Frozen Splendour: Gems and Minerals Near the Arctic Region
March 17, 2017
The glaciated peaks of the Arctic region set the stage for our quest − in an area that occupies less than 8 per cent of the Earth’s surface (from Greenland to Northern Europe, Russia and Canada) − to find these rarefied gems.
We start our journey in Greenland, probably not on your list when thinking of coloured gemstones, though hot red rubies have been found there. Most of Greenland’s gemstones have been found in a region that stretches 160 kilometres (km) (100 miles) along its south-west shores. The area first came to the attention of European scientists more than 200 years ago when they arrived to study the country’s geology. Native Greenlandic Inuit were already familiar with ruby, but tugtupite, another red gemstone, was discovered in 1957 at Tugtup Agtakôrfia on the north coast of Tunugdliarfik Fjord, South Greenland. The limited quantities of this rare gem make tugtupite a collector’s item. Sapphire, lapis lazuli, amazonite, peridot, quartz, spinel, topaz and tourmaline have also been found in Greenland, though not in commercial quantities or qualities.
Travelling east about 3,200 km (2,000 miles) from Nuuk, the capital of Greenland, we come to the Kongsberg mines in southern Norway, where silver was discovered in the early 1600s in Buskerud County. The mines remained active for more than 330 years. They closed in 1958, but specimens from that locality are considered collector minerals. Today the town of Kongsberg houses the Norwegian Mining Museum, a collection of silver, tools and machinery used by miners, engineers and doctors. Emerald was mined from 1899 to 1909, and significant quantities of green beryl were mined in Byrud, Norway, in the late 19th and early 20th centuries at a working farm. Some of the material was transparent enough for faceting and, today, the farm’s owner allows collecting in the mine area for a small fee.
In Finland, 1,400 km (870 miles) east of Norway, we find exceptional labradorite (known in the trade as spectrolite), in a small area of the south-eastern region. Spectrolite’s strong, broad flashes of colour are reminiscent of the colourful and dramatic Aurora Borealis, which can be seen for more than six months of the year in Finland. Finland is the classic source for labradorite, however, the gem was named after Labrador, Canada where it was first discovered.
Proceeding in an easterly direction, we pause in the Ural Mountains of Russia, a rich source of coloured gemstones long accessed by Russian nobility for use in its imperial jewellery designs. Here we find a large variety of gems: emeralds, amethyst, aquamarine, demantoid garnets, jadeite, yellow beryl, malachite, jasper and alexandrite. Russia is the classic source for alexandrite, which was named after Tsar Alexander II of Russia.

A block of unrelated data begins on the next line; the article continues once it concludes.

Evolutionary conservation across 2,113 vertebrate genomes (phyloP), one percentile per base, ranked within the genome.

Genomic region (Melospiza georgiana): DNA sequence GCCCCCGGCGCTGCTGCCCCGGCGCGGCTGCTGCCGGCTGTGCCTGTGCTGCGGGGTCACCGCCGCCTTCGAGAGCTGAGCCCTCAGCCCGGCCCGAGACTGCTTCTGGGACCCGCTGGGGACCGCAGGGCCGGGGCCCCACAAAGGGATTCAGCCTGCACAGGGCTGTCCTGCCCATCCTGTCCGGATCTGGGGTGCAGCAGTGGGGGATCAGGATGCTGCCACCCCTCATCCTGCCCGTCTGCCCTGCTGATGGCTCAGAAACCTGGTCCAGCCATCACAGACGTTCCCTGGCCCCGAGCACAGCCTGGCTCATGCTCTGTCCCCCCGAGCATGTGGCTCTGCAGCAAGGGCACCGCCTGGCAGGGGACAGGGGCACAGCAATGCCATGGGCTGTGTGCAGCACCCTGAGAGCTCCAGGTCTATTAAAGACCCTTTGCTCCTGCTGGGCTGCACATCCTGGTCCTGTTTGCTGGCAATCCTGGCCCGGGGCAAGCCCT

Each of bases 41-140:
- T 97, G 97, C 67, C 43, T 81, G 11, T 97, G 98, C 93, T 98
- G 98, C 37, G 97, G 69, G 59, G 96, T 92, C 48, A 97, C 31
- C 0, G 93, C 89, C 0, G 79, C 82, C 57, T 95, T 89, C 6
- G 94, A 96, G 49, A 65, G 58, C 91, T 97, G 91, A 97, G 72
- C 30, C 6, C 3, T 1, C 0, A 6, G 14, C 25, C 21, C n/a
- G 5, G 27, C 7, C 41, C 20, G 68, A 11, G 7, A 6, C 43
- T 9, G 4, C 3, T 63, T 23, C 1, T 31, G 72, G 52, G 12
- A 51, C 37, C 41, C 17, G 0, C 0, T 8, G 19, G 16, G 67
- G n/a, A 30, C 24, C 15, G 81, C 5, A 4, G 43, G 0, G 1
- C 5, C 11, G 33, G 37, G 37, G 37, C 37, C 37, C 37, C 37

The next destination takes us to Yakutia, in the frozen tundra of Siberia, 20 km (12 miles) south of the Arctic Circle. This is the land of polar nights where the sun doesn't shine for days in winter. Mir Mine, the world’s largest known open-pit diamond mine, was discovered in 1955 by Soviet geologists. It sits at the site of a volcanic pipe that contained trillions of carats of diamonds. The Mir Mine, worked sporadically until 2011, is closed. In its heyday in the 1960s, millions of carats of gem-quality diamonds were produced annually. In 1980, a 342.57 carat fancy lemon yellow diamond was found in the Mir Mine. It now resides in the Russian Diamond Fund at the Moscow Kremlin.
Canada is the final destination in our odyssey for polar gems. The geological conditions in British Columbia are similar to the conditions in Myanmar and China, the top two producers of jadeite. An 18-ton nephrite boulder, Polar Pride, was discovered at the Polar Jade Mine in British Columbia. Half of the Polar Pride boulder was carved into the famous 4.65-ton Jade Buddha for Universal Peace in Thailand over a two-year period. It is approximately 2.5 metres (about 8 feet) tall − the largest Buddha ever carved from gem-quality nephrite. The Jade Buddha has been on a tour of more than 15 countries since 2009 to inspire people to seek peace in their lives.
Southern Alberta is a source of ammonite, a fossilised extinct group of marine animals related to modern day cephalopods, such as the squid, octopus and nautilus. They lived 200–65 million years ago, becoming extinct along with the dinosaurs. Most ammonite fossil shells are treated with a colourless hardening substance to increase their stability. Some shells show very strong iridescence when polished. They are fashioned into jewellery and known as “Ammolite” in the trade.
The eastern regions in Canada’s Northwest Territories near the Arctic Circle share a climate similar to the Mir Mine in Siberia, Russia. The relatively new Ekati and Diavik diamond mines, located 300 km (186 miles) from Yellowknife in the Lac de Gras region, are renowned for producing premium quality diamonds that are often marketed as “conflict-free” diamonds. Canada also produces a range of coloured gemstones and crystal specimens.
Our journey through the polar regions of northern continents reveals a richness of gems and minerals that are sure to warm your soul.
Sharon Bohannon, a media editor who researches, catalogues and documents photos, is a GIA GG and GIA AJP. She works in the Richard T. Liddicoat Gemological Library and Information Center.